Chronic opioid use contributes to the economic burden related to health care. Not much is known about what increases a person’s risk for opioid use or the potential risk factors for chronic use. Researchers have found that certain surgical procedures can increase the risk for narcotic pain medication usage.
The Opioid Abuse Epidemic
Pain relievers became plentiful in the 1990s, and during that time, drug overdose death rates in the United States grew. According to the Centers for Disease Control and Prevention (CDC), since the 90s, overdose deaths related to drugs have more than tripled. In America, 78 people die every day from opioid overdose.
According to the National Survey on Drug Use and Health (NSDUH), there were 137 million prescriptions of hydrocodone written in 2011 alone, and 5 million people in America admit to using opioid pain relievers. Of the users of pain medicine, 17% admit that they do not use the medicines for a medical purpose. The majority of overdose deaths occur in patients who are given prescriptions from their doctors, which are based on medical guidelines.
Results from a Recent Clinical Study
Researchers at Stanford University Medical School in California recently conducted a research study and found a link between common surgical procedures and increased use of opioid drugs. According to the study, patients who had never taken opioid pain relievers were at an increased risk for use of these drugs after surgery. Those who were at an increased risk for chronic use of narcotic pain medicine included:
- Older people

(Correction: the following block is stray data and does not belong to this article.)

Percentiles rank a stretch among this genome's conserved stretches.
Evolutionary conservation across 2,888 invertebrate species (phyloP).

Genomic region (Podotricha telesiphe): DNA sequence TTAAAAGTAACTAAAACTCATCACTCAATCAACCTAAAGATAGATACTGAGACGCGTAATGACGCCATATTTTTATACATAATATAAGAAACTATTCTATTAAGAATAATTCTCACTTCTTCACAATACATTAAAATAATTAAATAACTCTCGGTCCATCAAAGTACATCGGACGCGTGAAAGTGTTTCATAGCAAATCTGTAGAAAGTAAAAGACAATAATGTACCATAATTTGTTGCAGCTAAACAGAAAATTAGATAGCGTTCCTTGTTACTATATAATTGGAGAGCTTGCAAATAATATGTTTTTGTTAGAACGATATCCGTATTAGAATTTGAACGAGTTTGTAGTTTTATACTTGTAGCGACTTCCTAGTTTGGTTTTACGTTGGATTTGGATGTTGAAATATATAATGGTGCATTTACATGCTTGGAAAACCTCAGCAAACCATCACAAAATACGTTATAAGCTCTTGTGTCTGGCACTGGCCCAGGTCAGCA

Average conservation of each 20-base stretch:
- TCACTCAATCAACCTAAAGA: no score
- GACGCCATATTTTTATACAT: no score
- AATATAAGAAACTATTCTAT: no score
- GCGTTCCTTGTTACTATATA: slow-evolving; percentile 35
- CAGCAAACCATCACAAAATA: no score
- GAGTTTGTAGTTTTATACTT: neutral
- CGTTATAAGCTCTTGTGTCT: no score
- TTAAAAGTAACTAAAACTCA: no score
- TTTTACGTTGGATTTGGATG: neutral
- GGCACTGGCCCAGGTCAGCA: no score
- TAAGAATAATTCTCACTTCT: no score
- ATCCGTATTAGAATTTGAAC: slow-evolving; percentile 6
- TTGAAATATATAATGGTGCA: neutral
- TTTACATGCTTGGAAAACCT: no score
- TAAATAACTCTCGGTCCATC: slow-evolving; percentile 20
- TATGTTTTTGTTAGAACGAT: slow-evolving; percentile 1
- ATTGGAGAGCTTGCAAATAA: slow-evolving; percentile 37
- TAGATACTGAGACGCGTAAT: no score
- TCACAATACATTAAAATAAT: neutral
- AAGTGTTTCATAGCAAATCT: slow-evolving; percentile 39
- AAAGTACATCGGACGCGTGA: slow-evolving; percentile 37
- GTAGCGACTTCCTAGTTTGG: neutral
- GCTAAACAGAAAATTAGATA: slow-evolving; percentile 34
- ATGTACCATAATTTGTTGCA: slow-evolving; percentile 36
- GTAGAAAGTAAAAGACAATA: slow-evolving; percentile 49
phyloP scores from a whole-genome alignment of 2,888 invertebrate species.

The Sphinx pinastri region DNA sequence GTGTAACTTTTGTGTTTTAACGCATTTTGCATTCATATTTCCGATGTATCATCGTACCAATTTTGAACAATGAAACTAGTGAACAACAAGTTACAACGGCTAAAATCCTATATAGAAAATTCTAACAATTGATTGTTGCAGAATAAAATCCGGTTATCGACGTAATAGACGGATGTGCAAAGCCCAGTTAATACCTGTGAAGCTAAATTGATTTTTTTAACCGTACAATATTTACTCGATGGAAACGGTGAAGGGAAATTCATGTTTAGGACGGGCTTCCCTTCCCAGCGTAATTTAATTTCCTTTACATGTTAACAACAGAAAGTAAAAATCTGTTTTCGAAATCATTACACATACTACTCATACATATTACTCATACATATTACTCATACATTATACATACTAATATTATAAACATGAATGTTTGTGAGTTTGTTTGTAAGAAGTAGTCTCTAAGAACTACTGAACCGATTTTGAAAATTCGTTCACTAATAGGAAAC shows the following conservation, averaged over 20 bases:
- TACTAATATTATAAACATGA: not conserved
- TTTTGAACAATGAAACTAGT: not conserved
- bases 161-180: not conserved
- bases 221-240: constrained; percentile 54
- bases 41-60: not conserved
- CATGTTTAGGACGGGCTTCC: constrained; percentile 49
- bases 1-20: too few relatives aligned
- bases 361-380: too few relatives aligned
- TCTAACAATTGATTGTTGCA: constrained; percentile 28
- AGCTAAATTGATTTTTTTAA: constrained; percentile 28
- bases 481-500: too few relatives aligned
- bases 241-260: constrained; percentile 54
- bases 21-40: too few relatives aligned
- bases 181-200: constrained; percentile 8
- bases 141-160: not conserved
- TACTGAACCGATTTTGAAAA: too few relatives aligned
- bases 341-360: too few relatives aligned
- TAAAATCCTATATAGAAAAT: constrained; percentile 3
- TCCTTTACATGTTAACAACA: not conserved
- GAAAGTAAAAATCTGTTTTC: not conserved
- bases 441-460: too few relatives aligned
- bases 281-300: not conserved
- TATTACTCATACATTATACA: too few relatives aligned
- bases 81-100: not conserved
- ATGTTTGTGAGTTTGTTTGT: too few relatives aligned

- Persons with a history of substance abuse or depression
According to the lead author of the study, Eric Sun MD PhD, the patients were not using opioids before their surgery, but after a year, many had become chronic users. The study was based on evaluation of over 640,000 opioid-naïve surgical patients and more than 18 million opioid-naïve nonsurgical patients. In the study, chronic opioid use was defined as filling 10 or more prescriptions or using a 120-day supply of pain medicine in the first year following surgery. For nonsurgical patients, chronic opioid use is filling 10 or more prescriptions of more than 120 days’ supply after the surgery date.
Surgeries associated with Chronic Opioid Use
There were 11 common surgeries associated with chronic opioid use:
- Total knee arthroplasty
- Total hip arthroplasty
- Laparoscopic cholecystectomy
- Open cholecystectomy
- Laparoscopic appendectomy
- Open appendectomy
- Functional endoscopic sinus surgery
- Cataract surgery
- Cesarean delivery
- Simple mastectomy
- Transurethral prostate resection
According to the recent study, the incidence of chronic opioid use ranged from 0.12% for cesarean delivery to 1.4% for total knee arthroplasty. The baseline increase incidence for nonsurgical patients was 0.14%. The authors also found that the patients were usually between the ages of 18 and 64 years of age. Odds ratios in the study ranged from 1.28 for Cesarean delivery to 5.10 for total knee arthroplasty.
- Medicaid enrollees receive pain medicine prescriptions at twice the rate of those persons without Medicaid.
- Around 80% of pain relievers are prescribe by 20% of doctors.
- Prescribed medicines account for most overdose incidence.
- Between 2000 and 2010, sales for opioids to hospitals, pharmacies, and doctors increased fourfold.
- In 2009, abuse of pain medicines accounted from 475,000 emergency department visits.
Center for Disease Control and Prevention (2016). Opioid drugs. Retrieved from: http://www.cdc.gov/drugoverdose/opioids/index.html
Manchikanti L, Helm S, Fellows B, et al. (2012). Opioid epidemic in the United States. Pain Physician, 15(3), 9-38.
Sun EC, Darnell B, Baker LC et al. (2015). Incidence of and Risk Factors for Chronic Opioid Use Among Opioid-Naive Patients in the Postoperative Period. JAMA Int Med. Published online July 11, 2016. doi:10.1001/jamainternmed.2016.3298